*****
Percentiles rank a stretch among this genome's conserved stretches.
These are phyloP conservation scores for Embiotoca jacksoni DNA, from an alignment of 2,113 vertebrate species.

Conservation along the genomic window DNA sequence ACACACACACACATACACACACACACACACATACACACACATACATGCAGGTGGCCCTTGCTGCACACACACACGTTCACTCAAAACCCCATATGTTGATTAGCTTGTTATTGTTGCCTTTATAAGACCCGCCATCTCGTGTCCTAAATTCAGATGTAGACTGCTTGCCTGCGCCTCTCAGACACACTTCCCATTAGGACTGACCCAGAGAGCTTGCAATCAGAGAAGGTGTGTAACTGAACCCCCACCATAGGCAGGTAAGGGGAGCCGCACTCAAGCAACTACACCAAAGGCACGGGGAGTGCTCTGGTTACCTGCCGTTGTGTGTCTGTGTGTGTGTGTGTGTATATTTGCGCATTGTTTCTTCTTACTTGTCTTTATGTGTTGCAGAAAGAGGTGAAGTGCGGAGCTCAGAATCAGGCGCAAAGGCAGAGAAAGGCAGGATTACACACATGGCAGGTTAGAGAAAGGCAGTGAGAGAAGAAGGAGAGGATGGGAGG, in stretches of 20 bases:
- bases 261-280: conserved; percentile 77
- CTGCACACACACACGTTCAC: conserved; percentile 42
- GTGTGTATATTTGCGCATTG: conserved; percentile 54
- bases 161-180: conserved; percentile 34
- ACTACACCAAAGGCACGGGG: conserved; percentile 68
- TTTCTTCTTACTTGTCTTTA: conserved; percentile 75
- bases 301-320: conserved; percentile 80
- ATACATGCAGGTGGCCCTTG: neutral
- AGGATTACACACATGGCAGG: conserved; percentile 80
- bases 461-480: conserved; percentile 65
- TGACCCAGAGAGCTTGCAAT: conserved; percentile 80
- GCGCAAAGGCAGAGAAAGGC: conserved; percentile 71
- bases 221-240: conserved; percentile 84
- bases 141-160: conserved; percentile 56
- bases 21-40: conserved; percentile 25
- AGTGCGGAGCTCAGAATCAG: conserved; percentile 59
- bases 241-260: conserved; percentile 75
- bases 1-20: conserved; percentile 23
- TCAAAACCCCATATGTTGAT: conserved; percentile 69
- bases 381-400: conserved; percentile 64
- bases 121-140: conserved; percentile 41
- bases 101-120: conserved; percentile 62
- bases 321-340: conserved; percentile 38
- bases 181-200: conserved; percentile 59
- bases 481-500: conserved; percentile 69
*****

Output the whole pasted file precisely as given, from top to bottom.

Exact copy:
Percentiles rank a stretch among this genome's conserved stretches.
These are phyloP conservation scores for Embiotoca jacksoni DNA, from an alignment of 2,113 vertebrate species.

Conservation along the genomic window DNA sequence ACACACACACACATACACACACACACACACATACACACACATACATGCAGGTGGCCCTTGCTGCACACACACACGTTCACTCAAAACCCCATATGTTGATTAGCTTGTTATTGTTGCCTTTATAAGACCCGCCATCTCGTGTCCTAAATTCAGATGTAGACTGCTTGCCTGCGCCTCTCAGACACACTTCCCATTAGGACTGACCCAGAGAGCTTGCAATCAGAGAAGGTGTGTAACTGAACCCCCACCATAGGCAGGTAAGGGGAGCCGCACTCAAGCAACTACACCAAAGGCACGGGGAGTGCTCTGGTTACCTGCCGTTGTGTGTCTGTGTGTGTGTGTGTGTATATTTGCGCATTGTTTCTTCTTACTTGTCTTTATGTGTTGCAGAAAGAGGTGAAGTGCGGAGCTCAGAATCAGGCGCAAAGGCAGAGAAAGGCAGGATTACACACATGGCAGGTTAGAGAAAGGCAGTGAGAGAAGAAGGAGAGGATGGGAGG, in stretches of 20 bases:
- bases 261-280: conserved; percentile 77
- CTGCACACACACACGTTCAC: conserved; percentile 42
- GTGTGTATATTTGCGCATTG: conserved; percentile 54
- bases 161-180: conserved; percentile 34
- ACTACACCAAAGGCACGGGG: conserved; percentile 68
- TTTCTTCTTACTTGTCTTTA: conserved; percentile 75
- bases 301-320: conserved; percentile 80
- ATACATGCAGGTGGCCCTTG: neutral
- AGGATTACACACATGGCAGG: conserved; percentile 80
- bases 461-480: conserved; percentile 65
- TGACCCAGAGAGCTTGCAAT: conserved; percentile 80
- GCGCAAAGGCAGAGAAAGGC: conserved; percentile 71
- bases 221-240: conserved; percentile 84
- bases 141-160: conserved; percentile 56
- bases 21-40: conserved; percentile 25
- AGTGCGGAGCTCAGAATCAG: conserved; percentile 59
- bases 241-260: conserved; percentile 75
- bases 1-20: conserved; percentile 23
- TCAAAACCCCATATGTTGAT: conserved; percentile 69
- bases 381-400: conserved; percentile 64
- bases 121-140: conserved; percentile 41
- bases 101-120: conserved; percentile 62
- bases 321-340: conserved; percentile 38
- bases 181-200: conserved; percentile 59
- bases 481-500: conserved; percentile 69